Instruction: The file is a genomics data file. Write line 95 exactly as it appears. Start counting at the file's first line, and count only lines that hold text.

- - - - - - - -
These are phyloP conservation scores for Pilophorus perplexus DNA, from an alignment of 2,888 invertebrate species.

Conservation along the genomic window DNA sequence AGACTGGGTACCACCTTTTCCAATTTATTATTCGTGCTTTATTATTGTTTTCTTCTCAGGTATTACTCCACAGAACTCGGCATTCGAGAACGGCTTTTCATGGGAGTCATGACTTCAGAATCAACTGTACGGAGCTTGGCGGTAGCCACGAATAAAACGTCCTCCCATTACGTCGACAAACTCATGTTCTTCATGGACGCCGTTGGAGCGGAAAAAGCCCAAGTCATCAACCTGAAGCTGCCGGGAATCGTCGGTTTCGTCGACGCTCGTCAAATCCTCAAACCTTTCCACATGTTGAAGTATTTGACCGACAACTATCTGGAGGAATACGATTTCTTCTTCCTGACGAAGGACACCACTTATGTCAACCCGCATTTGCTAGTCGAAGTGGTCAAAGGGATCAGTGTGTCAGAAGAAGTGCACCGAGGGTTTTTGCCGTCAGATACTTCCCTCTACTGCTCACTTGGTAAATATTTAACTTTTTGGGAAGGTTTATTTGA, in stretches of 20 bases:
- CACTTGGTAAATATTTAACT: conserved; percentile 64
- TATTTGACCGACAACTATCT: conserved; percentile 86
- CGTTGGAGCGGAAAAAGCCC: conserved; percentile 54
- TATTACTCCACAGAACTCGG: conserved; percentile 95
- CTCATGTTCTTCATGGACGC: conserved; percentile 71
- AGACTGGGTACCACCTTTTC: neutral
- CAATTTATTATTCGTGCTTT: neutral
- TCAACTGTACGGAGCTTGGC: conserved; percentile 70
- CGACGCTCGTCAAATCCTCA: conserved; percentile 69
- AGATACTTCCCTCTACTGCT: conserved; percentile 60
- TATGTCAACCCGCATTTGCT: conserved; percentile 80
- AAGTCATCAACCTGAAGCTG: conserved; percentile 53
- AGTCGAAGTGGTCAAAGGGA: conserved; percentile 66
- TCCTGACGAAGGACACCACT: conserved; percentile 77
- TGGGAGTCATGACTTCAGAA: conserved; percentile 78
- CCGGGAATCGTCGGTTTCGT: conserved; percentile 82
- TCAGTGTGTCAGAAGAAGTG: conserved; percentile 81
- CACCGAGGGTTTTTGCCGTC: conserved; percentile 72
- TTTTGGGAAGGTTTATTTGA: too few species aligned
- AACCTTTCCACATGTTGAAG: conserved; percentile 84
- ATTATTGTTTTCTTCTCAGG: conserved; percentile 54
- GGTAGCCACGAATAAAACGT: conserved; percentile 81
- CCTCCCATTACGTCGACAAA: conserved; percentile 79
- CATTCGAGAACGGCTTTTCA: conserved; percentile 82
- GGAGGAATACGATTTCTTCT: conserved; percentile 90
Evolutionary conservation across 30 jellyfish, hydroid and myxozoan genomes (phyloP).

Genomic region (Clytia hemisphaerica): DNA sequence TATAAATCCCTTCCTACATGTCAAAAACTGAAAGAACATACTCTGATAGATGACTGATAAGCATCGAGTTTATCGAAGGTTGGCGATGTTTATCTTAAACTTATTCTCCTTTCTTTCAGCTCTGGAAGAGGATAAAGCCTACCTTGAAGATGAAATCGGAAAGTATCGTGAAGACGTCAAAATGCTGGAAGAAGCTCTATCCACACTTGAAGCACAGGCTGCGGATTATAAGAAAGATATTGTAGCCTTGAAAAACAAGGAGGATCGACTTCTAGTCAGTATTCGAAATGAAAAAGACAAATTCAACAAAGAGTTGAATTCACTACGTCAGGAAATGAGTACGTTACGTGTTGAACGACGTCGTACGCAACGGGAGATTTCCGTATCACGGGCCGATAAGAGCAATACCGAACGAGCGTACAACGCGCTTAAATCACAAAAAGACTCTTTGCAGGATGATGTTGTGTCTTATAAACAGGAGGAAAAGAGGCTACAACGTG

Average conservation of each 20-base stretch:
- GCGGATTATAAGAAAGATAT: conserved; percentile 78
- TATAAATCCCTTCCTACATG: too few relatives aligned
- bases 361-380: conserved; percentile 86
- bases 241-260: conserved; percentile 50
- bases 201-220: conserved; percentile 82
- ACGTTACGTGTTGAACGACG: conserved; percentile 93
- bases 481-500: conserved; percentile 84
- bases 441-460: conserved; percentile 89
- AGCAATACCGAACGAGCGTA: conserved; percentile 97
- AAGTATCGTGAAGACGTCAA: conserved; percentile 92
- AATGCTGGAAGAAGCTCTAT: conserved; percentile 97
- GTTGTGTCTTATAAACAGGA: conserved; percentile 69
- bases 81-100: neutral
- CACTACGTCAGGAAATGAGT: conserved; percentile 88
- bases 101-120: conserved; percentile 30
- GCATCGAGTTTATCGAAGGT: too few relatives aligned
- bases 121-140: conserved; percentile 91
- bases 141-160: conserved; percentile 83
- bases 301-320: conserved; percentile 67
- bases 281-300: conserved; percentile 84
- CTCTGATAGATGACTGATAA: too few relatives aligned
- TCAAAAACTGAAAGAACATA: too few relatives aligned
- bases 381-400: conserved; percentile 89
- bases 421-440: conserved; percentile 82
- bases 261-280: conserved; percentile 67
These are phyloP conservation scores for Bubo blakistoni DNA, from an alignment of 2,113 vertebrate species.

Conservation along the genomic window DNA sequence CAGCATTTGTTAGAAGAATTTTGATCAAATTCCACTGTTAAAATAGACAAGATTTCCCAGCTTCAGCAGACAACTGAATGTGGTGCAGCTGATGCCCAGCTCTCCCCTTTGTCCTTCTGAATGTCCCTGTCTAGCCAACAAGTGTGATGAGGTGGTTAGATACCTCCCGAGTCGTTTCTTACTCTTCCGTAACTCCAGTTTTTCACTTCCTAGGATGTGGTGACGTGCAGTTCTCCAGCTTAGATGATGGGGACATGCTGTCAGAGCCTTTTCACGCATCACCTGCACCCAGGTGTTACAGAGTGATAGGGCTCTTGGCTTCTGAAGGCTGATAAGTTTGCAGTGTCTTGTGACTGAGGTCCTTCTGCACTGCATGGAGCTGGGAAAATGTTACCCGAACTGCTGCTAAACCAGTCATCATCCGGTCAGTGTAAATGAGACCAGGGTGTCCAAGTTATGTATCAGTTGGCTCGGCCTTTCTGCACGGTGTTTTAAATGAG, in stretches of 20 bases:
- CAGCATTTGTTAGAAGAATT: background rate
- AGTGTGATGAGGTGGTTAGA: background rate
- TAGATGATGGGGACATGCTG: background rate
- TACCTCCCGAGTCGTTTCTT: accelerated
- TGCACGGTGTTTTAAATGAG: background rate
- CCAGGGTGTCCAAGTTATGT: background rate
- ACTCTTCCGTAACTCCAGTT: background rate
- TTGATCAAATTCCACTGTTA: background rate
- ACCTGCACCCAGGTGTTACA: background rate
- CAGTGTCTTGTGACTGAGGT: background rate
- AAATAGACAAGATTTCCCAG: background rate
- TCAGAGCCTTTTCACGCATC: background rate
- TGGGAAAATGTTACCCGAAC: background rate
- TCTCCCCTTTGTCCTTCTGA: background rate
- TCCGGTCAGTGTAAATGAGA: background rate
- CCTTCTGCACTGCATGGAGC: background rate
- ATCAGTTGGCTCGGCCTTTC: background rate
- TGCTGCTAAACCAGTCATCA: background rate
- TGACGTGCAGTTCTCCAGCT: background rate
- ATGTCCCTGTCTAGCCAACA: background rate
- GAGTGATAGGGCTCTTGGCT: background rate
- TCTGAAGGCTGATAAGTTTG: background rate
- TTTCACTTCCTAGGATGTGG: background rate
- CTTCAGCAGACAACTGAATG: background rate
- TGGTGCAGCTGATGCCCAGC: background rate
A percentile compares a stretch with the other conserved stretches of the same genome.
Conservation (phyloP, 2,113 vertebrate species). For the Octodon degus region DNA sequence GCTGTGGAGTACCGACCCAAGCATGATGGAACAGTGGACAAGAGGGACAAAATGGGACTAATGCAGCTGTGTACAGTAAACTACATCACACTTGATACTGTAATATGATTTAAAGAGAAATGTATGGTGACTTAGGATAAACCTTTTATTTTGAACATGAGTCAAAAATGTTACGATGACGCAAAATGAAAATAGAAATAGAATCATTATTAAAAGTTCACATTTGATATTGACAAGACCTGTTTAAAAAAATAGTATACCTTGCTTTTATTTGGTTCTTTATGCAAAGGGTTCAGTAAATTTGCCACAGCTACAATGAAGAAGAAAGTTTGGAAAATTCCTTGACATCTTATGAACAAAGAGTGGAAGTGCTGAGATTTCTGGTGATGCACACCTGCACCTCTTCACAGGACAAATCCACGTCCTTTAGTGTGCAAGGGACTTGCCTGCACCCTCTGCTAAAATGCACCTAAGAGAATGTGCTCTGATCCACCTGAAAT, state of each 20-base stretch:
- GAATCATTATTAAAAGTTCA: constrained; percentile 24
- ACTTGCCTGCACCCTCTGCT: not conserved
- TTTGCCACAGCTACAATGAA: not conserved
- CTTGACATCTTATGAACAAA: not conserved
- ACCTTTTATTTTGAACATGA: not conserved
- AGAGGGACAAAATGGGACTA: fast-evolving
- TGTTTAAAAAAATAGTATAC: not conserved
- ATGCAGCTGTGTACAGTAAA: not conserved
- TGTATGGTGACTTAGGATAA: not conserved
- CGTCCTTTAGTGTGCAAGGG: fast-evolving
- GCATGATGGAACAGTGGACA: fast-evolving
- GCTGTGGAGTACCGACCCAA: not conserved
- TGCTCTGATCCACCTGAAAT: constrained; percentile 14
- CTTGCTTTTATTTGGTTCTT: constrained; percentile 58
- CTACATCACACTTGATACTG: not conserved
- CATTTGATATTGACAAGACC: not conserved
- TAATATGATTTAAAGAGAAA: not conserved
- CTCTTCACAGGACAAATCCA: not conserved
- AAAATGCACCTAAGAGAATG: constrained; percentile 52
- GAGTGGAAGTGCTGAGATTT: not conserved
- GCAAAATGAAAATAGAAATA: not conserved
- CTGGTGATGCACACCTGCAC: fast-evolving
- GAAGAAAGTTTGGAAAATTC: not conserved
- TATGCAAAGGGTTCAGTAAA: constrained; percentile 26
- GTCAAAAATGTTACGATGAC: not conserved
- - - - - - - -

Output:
- GCATGATGGAACAGTGGACA: fast-evolving